San Francisco at sunset. (Vicki Deng/Reed College)
Opinion: Science and politics are necessary bedfellows
For as long as I remember, I was fascinated with nature. I could never take my eyes off of the massive redwoods swaying high above me or the fascinating critters revealed when my curiosity turned over rocks and logs. I was constantly wondering why and how everything works the way they do, creating more questions in my mind than can be answered. In turn, I discovered my passion for science, driven by my language related to and perspective of the environment’s and universe’s beauties.
As I took the path to becoming a scientist, I spent the majority of my time investigating miniscule details of those why’s and how’s that began my journey. But as I dove deeper into learning about what keeps the redwoods and critters going, I was also immersed in a community where science, and more importantly, scientists are not to be politically opinionated: neutrality kept the science pure and focused. And it made sense. But then it didn’t make sense.
When I look at redwoods now, I no longer just see the beauty of these tallest trees, but also that redwoods store more carbon dioxide than any other tree. It’s amazing capabilities include:
Ability to have one gene produce multiple characteristics to survive in various environments
Tall structures to build crowns optimal for photosynthesis
So when there are threats to redwoods, I am no longer saddened solely because of the potential loss of beauty, but also because of the cascading effects it’ll bring to the ecosystem. The long and normalized divide between science and politics have completely separated the people who are making decisions on our environment from the factual information regarding it. You see, politics, while having no informational connections, are as rooted together with science as it is with history. Whether it be economically (due to future changes in our access to resources) or socially (with dangers to our health), the future is predicted by science. So when we separate science from politics, the decisions on how we treat our resources and our land are not backed up by the many decades of work went into helping make that decision a right one.
Today, the war on science is reaching an inflection point as the mass effects from climate change become apparent. It is no longer just strayed polar bears on melting ice caps some 3,000 miles away. It has become the raging fires, resulting from unprecedented periods of drought, that is covering the once blue skies of California and Oregon with ash and smoke, the toxic algae blooms in Lake Superior due to warming of the water, and the worsening hurricanes increasing in numbers. As scientists, writers, artists, or politicians, we have the responsibility to recognize this and see the action items needed to make the future possible.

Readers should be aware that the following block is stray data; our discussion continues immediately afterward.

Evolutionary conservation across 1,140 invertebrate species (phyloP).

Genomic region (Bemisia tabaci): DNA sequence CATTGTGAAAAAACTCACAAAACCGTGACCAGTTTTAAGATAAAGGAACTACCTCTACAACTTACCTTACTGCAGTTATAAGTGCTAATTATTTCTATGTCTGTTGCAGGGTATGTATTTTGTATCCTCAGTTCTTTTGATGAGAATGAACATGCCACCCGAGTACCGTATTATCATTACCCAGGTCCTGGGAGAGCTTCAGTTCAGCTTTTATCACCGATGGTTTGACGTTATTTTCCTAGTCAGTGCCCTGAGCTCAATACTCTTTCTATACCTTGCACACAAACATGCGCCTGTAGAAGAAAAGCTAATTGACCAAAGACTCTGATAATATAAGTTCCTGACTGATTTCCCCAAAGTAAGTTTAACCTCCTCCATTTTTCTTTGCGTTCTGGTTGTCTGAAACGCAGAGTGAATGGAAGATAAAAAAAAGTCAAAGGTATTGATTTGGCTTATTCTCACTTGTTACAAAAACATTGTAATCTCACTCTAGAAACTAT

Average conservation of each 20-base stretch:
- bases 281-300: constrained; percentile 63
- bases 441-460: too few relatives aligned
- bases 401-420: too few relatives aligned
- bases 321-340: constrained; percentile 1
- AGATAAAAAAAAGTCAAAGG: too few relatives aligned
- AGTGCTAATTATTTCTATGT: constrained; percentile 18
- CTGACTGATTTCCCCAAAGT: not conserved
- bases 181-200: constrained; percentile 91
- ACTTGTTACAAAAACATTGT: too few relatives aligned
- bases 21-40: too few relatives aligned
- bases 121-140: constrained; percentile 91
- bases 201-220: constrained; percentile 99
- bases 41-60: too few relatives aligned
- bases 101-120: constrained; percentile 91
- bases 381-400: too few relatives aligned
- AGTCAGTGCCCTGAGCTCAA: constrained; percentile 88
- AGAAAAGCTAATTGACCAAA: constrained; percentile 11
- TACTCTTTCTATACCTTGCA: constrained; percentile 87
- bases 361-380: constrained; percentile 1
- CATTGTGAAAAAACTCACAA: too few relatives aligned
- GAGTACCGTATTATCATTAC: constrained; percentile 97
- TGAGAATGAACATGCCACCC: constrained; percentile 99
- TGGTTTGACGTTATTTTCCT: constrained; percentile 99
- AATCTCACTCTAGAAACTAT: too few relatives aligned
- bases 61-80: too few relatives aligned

Standing here today as a scientist and a member of society hoping to see again the awe and wonder of our planet in the future, I recognize that I am as responsible for the authenticity of my science as I am to know its purpose in the world. Science should no longer shy away from the politics and be solely directed to other scientists for future discoveries.
Take the study of invertebrate fossils for example: through them, we see the story of how marine ecosystems were affected by climate changes over the course of the last 12 million years. That story in turn warns us of how deforestation and continuing usage of nonrenewable energy may deplete the availability of seafood due to ocean acidification. It is not that seafood is an enjoyable meal for many, but that it sustains over a billion people on Earth that should alarm us into making sure political decisions based on this science.
Masked underneath all the details and jargon, science has a story — one that is much needed to be told in our current state. Now is the time to summon our inner Lorax and be the storytellers of science for our planet, our future.